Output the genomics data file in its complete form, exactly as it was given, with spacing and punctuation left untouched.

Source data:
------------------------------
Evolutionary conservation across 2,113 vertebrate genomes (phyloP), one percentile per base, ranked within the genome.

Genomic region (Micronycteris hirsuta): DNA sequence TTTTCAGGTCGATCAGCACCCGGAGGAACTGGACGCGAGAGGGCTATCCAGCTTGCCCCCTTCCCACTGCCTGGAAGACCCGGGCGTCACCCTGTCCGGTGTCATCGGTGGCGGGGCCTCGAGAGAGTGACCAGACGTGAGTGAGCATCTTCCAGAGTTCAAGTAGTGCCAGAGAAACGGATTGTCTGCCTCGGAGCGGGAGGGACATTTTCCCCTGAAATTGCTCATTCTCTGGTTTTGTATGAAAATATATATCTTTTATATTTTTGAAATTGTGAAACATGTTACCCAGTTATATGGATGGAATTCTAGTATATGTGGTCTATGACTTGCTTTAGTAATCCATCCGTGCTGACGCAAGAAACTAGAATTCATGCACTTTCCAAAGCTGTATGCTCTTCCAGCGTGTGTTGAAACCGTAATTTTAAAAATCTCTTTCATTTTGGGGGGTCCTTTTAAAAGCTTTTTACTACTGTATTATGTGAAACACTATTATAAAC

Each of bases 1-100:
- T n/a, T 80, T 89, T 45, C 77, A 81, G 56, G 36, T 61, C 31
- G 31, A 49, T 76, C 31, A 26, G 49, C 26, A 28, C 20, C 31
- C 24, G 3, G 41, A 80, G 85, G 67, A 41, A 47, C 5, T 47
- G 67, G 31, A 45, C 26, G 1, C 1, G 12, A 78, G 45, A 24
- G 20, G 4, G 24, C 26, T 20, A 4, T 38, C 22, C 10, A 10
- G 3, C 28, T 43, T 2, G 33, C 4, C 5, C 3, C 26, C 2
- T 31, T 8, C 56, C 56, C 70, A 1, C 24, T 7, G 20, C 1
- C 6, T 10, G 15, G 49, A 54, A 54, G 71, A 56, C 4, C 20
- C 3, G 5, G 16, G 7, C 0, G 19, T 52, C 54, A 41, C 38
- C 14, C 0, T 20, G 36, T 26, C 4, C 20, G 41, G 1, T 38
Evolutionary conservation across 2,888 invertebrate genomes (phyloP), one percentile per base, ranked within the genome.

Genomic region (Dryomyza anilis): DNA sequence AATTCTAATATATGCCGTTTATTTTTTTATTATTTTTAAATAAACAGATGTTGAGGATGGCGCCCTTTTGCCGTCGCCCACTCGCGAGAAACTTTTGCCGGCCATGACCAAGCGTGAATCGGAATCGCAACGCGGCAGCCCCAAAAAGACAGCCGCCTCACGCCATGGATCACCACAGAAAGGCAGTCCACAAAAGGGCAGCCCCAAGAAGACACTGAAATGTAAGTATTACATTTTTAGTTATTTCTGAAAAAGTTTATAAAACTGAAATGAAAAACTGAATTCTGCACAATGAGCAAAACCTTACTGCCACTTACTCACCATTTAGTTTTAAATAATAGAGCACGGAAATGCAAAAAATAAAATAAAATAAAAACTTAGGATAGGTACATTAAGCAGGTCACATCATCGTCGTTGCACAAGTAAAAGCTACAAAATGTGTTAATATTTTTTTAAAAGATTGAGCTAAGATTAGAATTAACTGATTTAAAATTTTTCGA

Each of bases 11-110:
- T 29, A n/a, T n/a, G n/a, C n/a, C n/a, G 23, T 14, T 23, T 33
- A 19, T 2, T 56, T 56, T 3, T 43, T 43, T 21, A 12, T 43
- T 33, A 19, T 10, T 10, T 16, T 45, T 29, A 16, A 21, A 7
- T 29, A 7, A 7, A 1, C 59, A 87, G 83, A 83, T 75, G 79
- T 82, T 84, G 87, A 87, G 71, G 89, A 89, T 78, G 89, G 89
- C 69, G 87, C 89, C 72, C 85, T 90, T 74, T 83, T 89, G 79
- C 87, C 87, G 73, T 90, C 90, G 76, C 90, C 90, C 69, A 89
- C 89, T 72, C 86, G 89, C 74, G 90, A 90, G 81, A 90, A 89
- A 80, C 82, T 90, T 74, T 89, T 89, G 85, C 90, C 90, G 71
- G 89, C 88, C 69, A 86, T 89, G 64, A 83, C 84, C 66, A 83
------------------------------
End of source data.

Evolutionary conservation across 2,113 vertebrate genomes (phyloP), one percentile per base, ranked within the genome.

Genomic region (Micronycteris hirsuta): DNA sequence TTTTCAGGTCGATCAGCACCCGGAGGAACTGGACGCGAGAGGGCTATCCAGCTTGCCCCCTTCCCACTGCCTGGAAGACCCGGGCGTCACCCTGTCCGGTGTCATCGGTGGCGGGGCCTCGAGAGAGTGACCAGACGTGAGTGAGCATCTTCCAGAGTTCAAGTAGTGCCAGAGAAACGGATTGTCTGCCTCGGAGCGGGAGGGACATTTTCCCCTGAAATTGCTCATTCTCTGGTTTTGTATGAAAATATATATCTTTTATATTTTTGAAATTGTGAAACATGTTACCCAGTTATATGGATGGAATTCTAGTATATGTGGTCTATGACTTGCTTTAGTAATCCATCCGTGCTGACGCAAGAAACTAGAATTCATGCACTTTCCAAAGCTGTATGCTCTTCCAGCGTGTGTTGAAACCGTAATTTTAAAAATCTCTTTCATTTTGGGGGGTCCTTTTAAAAGCTTTTTACTACTGTATTATGTGAAACACTATTATAAAC

Each of bases 1-100:
- T n/a, T 80, T 89, T 45, C 77, A 81, G 56, G 36, T 61, C 31
- G 31, A 49, T 76, C 31, A 26, G 49, C 26, A 28, C 20, C 31
- C 24, G 3, G 41, A 80, G 85, G 67, A 41, A 47, C 5, T 47
- G 67, G 31, A 45, C 26, G 1, C 1, G 12, A 78, G 45, A 24
- G 20, G 4, G 24, C 26, T 20, A 4, T 38, C 22, C 10, A 10
- G 3, C 28, T 43, T 2, G 33, C 4, C 5, C 3, C 26, C 2
- T 31, T 8, C 56, C 56, C 70, A 1, C 24, T 7, G 20, C 1
- C 6, T 10, G 15, G 49, A 54, A 54, G 71, A 56, C 4, C 20
- C 3, G 5, G 16, G 7, C 0, G 19, T 52, C 54, A 41, C 38
- C 14, C 0, T 20, G 36, T 26, C 4, C 20, G 41, G 1, T 38
Evolutionary conservation across 2,888 invertebrate genomes (phyloP), one percentile per base, ranked within the genome.

Genomic region (Dryomyza anilis): DNA sequence AATTCTAATATATGCCGTTTATTTTTTTATTATTTTTAAATAAACAGATGTTGAGGATGGCGCCCTTTTGCCGTCGCCCACTCGCGAGAAACTTTTGCCGGCCATGACCAAGCGTGAATCGGAATCGCAACGCGGCAGCCCCAAAAAGACAGCCGCCTCACGCCATGGATCACCACAGAAAGGCAGTCCACAAAAGGGCAGCCCCAAGAAGACACTGAAATGTAAGTATTACATTTTTAGTTATTTCTGAAAAAGTTTATAAAACTGAAATGAAAAACTGAATTCTGCACAATGAGCAAAACCTTACTGCCACTTACTCACCATTTAGTTTTAAATAATAGAGCACGGAAATGCAAAAAATAAAATAAAATAAAAACTTAGGATAGGTACATTAAGCAGGTCACATCATCGTCGTTGCACAAGTAAAAGCTACAAAATGTGTTAATATTTTTTTAAAAGATTGAGCTAAGATTAGAATTAACTGATTTAAAATTTTTCGA

Each of bases 11-110:
- T 29, A n/a, T n/a, G n/a, C n/a, C n/a, G 23, T 14, T 23, T 33
- A 19, T 2, T 56, T 56, T 3, T 43, T 43, T 21, A 12, T 43
- T 33, A 19, T 10, T 10, T 16, T 45, T 29, A 16, A 21, A 7
- T 29, A 7, A 7, A 1, C 59, A 87, G 83, A 83, T 75, G 79
- T 82, T 84, G 87, A 87, G 71, G 89, A 89, T 78, G 89, G 89
- C 69, G 87, C 89, C 72, C 85, T 90, T 74, T 83, T 89, G 79
- C 87, C 87, G 73, T 90, C 90, G 76, C 90, C 90, C 69, A 89
- C 89, T 72, C 86, G 89, C 74, G 90, A 90, G 81, A 90, A 89
- A 80, C 82, T 90, T 74, T 89, T 89, G 85, C 90, C 90, G 71
- G 89, C 88, C 69, A 86, T 89, G 64, A 83, C 84, C 66, A 83